Perdy thought about that for just a little bit.  “They are going to be looking for me. They probably are already.”

He took a couple of steps away and sat against the wall.  “Should I care?”

Perdy smiled. “If I make a lot of noise, they will hear me.  Then they will find you and all of these socks.” She picked up a handful of socks and held them out to him.  Perdy imagined where in the house she might be. She shoved the socks out of the way and started knocking on the floor.

The sock gremlin didn’t move.

So she put her fists on the boards above her and knocked.

Then he stood up.

Perdy stopped and looked at him, waiting for him to speak.

“If I lead you out, what’s to stop you from taking my socks?” he asked.

She held out a couple of socks to him.  “I just want to go home.”

He seemed to be thinking about this for awhile.

She added, “And if you help me, I won’t be here sleeping in your nest.”  She paused, “But I do want two of the socks you have down there.” She pointed down the passageway to the lighted room.

He started to shake his head.

Perdy said, “They belong to Grandpa Zeke.”

He said, “Grandpa Zeke, Grandpa Zeke.  Oh.”

Perdy nodded.  “You took them from him a very long while ago.”  She crawled to the opening and said, “I will show you.”

“Why Grandpa Zeke?”  The gremlin sat down on the ground and shook his head.

She looked at him and asked, “Or would you rather I stayed down here with you?”

He stared at her for a moment before he moaned.  “Which?” The gremlin rubbed his head, “Oh, which?”

They went to the room in silence.

Perdy took the two old handmade socks off of the wall.  The gremlin moved to stand in front of the reindeer sock.

She asked, “Do you like that one?”

“Like?”  He said, “I like them all!”

Perdy nodded, “Yes, but you have had these for a very long time.”

“Both? Why both? No Grandpa Zeke.”

She asked, “How about just one?”  She held the socks out to the gremlin.

He was quiet for a bit as he considered this.  “You promise to go and leave me be?” he asked.

“I promise, if you help me.”

The gremlin snatched the blue sock from her hand and sighed.  He turned, looked at the reindeer sock, and said, “This way.”

She followed him down one of the other passageways.  He stopped and pulled at a couple of boards. Perdy looked down into the hole, then back at the gremlin.  She asked, “Where does it lead?”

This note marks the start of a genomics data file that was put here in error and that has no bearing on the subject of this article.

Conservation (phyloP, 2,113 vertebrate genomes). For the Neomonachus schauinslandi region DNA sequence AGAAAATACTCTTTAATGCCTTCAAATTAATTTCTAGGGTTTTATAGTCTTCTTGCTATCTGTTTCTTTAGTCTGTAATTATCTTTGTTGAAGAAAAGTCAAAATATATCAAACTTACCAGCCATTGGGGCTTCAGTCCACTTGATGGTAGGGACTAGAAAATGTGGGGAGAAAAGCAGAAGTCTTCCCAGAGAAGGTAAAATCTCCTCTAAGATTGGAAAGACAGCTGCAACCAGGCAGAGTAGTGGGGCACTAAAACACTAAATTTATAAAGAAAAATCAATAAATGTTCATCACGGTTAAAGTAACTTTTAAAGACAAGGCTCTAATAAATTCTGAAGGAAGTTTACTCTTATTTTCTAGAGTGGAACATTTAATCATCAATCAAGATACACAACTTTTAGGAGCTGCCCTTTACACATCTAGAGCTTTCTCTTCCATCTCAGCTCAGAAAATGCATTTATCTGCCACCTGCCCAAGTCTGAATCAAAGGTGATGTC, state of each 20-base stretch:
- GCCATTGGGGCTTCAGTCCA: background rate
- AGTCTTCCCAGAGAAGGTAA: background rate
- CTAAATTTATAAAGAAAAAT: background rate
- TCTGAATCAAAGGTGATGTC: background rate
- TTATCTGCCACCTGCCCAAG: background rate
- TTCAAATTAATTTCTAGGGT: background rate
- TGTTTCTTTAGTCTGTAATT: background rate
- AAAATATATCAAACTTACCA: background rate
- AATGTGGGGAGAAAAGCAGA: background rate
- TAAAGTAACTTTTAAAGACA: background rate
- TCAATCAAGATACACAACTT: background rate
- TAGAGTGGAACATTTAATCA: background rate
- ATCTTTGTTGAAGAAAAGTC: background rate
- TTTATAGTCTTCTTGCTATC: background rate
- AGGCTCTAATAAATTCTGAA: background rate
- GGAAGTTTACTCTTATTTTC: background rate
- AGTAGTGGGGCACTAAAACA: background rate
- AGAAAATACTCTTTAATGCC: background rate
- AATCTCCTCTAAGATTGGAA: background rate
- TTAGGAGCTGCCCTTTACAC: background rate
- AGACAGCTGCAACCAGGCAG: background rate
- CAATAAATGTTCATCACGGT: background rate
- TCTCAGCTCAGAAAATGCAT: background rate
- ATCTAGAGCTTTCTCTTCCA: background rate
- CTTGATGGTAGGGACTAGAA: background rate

“Your world.”

Perdy thought about it a bit, maybe he was trying to trick her.  She tried to see what might be down there.

“Go.  Go. Time to go.”
She nodded before jumping down; it wasn’t far to the ground.

The gremlin said, “Do not come looking for me.  Do not forget your promise.”

“I won’t.”  Perdy looked around.  She found herself in a place not very different than she had just come from, under the floor.  She was still and quiet for a little bit. She heard the washing machine. This must be the crawlspace off of the laundry room.  The floor was dirt and she had to duck as she moved towards the sound of the washer.

There on the wall she found another little door.  Perdy turned the knob and pushed open the door. She smiled when she saw the laundry room.  She looked down at her feet. Both of which were dirty, one with a sock on, the other bare.

Perdy grinned.  She was holding tightly to the two handmade socks, Grandpa Zeke’s socks.  She ran upstairs to find him.

About the Author

Lisa Montoya

Lisa Montoya author photo

Lisa Montoya is an elementary school teacher in Nebraska who decided to never completely grow up. She has always treasured books and stories, and loves to create her own worlds. You can find her online at Lisa’s Thought for the Day.

Find more by Lisa Montoya

Lisa Montoya author photo
Elsewhere

About the Narrator

Chloë Yates

Chloe Yates photo

As well as narrating, Chloë has written many short stories and some poetry. Her latest publication, ‘A Treacherous Thing’ can be found in the Fox Spirit Books’ Anthology The Jackal Who Came in From the Cold. She’s currently working on several projects, one of which might just send her down the rabbit hole. You can contact her through her website www.chloeyates.com while she wanders through Twitter under the sobriquet @shloobee. English born, she currently lives in the middle of Switzerland.

Find more by Chloë Yates

Chloe Yates photo
Elsewhere

About the Artist

Barry J. Northern

Barry is a game developer based in Bournemouth, England making freemium games for clients such LEGO and the BBC. His latest game is breaking all records on iOS, not surprising with a title like L”. It’s for younger kids, but if you fancy blasting alien brains check out LEGO Hero Factory Brain Attack.

All this game developing has meant that Barry hasn’t been as active in the podcasting and fiction world as he used to be. He still does the occasional narration for other shows, such as The Drabblecast, and appears on Cast of Wonders from time to time.

Find more by Barry J. Northern

Elsewhere